As several hundred churchgoers left Takoma Park's Sligo Avenue Seventh Day Adventist Church yesterday morning, they were greeted by the chilled November air and 40 picketers, singing "We Shall Overcome" and tossing out charges of sexual and racial discrimination.

The band of protesters, led by Mormon activist Sonia Johnson, marched in behalf of Carole Rayburn, a Silver Spring psychologist who was rejected for two ministerial posts in the Adventist Church.

Rayburn, 43, who was graduated from an Adventist seminary in 1979, filed suit in U.S. District Court in Baltimore in September against the Sligo Avenue church, the Potomac Conference, which is the Adventists' area-wide overseer, and the church's worldwide board.

Although battles over women's religious roles rocked many denominations throughout the 1970s, Rayburn's suit is one of a new crop now reaching fundamentalist churches.

The Episcopal Church, for example, weathered its ordination-of-women fights nearly 10 years ago. The issue was not even on the Adventists' agenda at their 1980 World Conference, notes James Londis, senior pastor of the Takoma Park church. Only a few North American Adventist churches have voted to allow women as church elders.

One of them, ironically, is the 3,300-member Sligo Avenue church, which also is one of the few that has hired women and blacks in leadership jobs. "In fact, we hired a woman for the position she was seeking," said Tim Garrison, one of the church's seven associate pastors.

Rayburn alleges in her suit that she was not hired as an "associate in pastoral care," (the title Adventists give to females serving as associate pastors) because she is a woman and was an officer in a black student group at Andrews Seminary in Michigan.

In an internal Oct. 30, 1979, memo regarding Rayburn, Ken Mittleider, then chairman of the Potomac Conference, which selects pastors for all Washington-area Adventist churches, wrote, "She is a crusader. You will notice one of the activities she joined in at Andrews is 'the Black Forum.'

"She will constantly be working from the 'underprivileged' trying to better their situation from a material standpoint. . . . There seems to be a clear ringing of attitudes of what I would fear most as to her effectiveness in a role as associate in pastoral care."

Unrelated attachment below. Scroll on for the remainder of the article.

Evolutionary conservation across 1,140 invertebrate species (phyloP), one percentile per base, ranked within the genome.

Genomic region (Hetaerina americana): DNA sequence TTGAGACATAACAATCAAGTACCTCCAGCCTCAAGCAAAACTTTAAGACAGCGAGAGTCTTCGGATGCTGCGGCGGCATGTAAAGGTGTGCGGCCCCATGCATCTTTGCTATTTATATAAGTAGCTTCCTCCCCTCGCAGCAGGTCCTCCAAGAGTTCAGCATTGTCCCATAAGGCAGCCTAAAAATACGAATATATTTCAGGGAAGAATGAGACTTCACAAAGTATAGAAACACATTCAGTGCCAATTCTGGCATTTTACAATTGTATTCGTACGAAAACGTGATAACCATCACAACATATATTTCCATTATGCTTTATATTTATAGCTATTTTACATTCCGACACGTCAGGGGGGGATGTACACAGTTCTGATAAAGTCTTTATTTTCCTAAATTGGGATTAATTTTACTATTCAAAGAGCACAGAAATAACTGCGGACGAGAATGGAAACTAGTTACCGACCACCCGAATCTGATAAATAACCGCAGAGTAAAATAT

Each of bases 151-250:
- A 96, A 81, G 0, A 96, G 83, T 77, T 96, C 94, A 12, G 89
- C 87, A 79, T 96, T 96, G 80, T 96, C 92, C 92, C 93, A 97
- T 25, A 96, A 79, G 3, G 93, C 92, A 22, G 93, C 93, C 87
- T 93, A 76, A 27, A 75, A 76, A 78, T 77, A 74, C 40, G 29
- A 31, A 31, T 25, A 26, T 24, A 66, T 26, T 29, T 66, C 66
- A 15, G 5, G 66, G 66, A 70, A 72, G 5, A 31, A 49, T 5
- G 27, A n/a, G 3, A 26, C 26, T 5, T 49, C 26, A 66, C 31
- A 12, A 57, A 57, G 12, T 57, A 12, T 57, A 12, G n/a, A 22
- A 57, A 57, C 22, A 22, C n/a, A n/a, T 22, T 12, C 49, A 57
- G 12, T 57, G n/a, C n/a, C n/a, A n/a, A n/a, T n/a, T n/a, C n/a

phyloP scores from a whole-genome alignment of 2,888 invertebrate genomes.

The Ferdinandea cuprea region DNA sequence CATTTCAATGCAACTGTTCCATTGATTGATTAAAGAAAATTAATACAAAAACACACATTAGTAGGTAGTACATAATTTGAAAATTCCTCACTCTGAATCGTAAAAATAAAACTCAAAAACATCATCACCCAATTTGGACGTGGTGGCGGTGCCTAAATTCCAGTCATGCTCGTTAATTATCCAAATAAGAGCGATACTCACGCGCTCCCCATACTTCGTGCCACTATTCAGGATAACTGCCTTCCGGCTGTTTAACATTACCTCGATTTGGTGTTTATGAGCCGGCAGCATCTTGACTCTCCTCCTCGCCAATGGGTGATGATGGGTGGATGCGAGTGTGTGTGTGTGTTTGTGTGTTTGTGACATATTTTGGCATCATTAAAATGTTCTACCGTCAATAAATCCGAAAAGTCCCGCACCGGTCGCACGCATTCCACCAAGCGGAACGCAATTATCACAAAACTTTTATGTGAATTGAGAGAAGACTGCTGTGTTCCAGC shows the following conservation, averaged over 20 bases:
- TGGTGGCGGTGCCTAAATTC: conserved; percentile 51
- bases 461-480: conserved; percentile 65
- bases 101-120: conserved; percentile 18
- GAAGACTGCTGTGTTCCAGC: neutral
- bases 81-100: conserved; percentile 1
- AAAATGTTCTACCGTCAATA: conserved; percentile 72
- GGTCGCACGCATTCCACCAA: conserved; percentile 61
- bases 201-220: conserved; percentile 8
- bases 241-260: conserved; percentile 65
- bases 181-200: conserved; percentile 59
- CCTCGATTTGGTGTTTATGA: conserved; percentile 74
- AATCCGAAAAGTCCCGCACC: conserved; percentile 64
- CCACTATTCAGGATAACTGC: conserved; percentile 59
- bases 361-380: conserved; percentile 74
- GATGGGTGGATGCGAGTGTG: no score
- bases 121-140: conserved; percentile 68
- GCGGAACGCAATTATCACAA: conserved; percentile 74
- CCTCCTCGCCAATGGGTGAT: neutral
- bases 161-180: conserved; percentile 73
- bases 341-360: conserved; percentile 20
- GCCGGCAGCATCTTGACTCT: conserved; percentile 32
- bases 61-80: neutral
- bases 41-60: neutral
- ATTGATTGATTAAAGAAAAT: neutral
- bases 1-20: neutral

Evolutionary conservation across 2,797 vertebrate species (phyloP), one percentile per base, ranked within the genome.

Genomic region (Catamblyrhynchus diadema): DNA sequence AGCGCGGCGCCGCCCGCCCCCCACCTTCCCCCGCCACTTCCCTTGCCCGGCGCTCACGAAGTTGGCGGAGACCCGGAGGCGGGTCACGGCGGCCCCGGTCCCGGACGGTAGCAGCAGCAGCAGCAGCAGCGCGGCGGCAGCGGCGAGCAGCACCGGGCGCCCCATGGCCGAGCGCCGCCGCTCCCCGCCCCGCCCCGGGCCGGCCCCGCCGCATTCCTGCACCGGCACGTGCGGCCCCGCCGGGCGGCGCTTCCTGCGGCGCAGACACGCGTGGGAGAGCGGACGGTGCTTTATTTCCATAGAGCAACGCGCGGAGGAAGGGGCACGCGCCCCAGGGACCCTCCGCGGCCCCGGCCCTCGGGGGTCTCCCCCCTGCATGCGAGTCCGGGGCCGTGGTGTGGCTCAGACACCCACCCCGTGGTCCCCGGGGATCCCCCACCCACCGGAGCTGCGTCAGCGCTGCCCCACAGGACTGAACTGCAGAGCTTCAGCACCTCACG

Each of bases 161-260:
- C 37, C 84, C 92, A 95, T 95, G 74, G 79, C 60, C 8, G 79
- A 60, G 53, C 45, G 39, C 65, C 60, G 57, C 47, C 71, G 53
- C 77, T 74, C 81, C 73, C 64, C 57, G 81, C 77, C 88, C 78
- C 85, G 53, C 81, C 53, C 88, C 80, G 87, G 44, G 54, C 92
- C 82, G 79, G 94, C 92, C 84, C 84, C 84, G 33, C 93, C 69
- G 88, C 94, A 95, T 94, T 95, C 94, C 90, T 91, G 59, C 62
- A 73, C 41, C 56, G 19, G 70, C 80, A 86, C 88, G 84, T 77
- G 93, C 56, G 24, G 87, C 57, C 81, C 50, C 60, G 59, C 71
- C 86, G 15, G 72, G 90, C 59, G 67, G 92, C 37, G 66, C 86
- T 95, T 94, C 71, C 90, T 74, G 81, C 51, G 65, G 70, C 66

Mittleider, now in charge of Adventist operations in Zambia, Zimbabwe and other southern African countries, said it was Rayburn's "attitudes" and activist beliefs that killed her job chances, not her sex or membership in the black organization. Reached at his home in Salisbury, Zimbabwe, Mittleider said Rayburn earlier had attacked him for being a "male chauvinist."

He was not opposed to her membership in the black group, he said, but was simply passing along a concern from black Takoma Park church members that Rayburn's membership in the Michigan group was not "contributing positively."

He said Rayburn's talent for working with the poor would be a "mismatch" at the "sophisticated" Takoma Park church.

As evidence of the church's non-discriminatory racial attitudes, Mittleider said the Potomac Conference, which he said is considered a "white" group, recently hired three black interns to reach "the educated blacks."

Rayburn, who converted to Adventism from the Methodist faith 11 years ago following the death of her husband, said, "The doctrines of the church appeal to me, but had I known I was buying into sexism and racism as part of the deal, I wouldn't have become an Adventist." Rayburn's lawyer, Eileen Stein of Alexandria, said she is asking that Rayburn be hired at the Sligo Avenue church and paid back salary.

"It takes so much energy to reform the old churches," said Johnson, who was excommunicated from the Mormon Church because of her support for the Equal Rights Amendment. "Even women who have won ordination are finding it's not the answer as they're told they're too uppity."

Sligo Avenue church elder Richard Osborn said Rayburn's claim is "absolute baloney." "It's unfair to tag us as discriminatory. As far as ordination, 80 percent of our membership is overseas where there's a different view of women. In the interest of a unified church throughout the world, we can't push it from North America.

"Trying to force the courts into telling churches who to hire is the wrong way," he said. "We have a very cosmopolitan church here, a mixture of Indians, Vietnamese and blacks. The charges just don't make sense."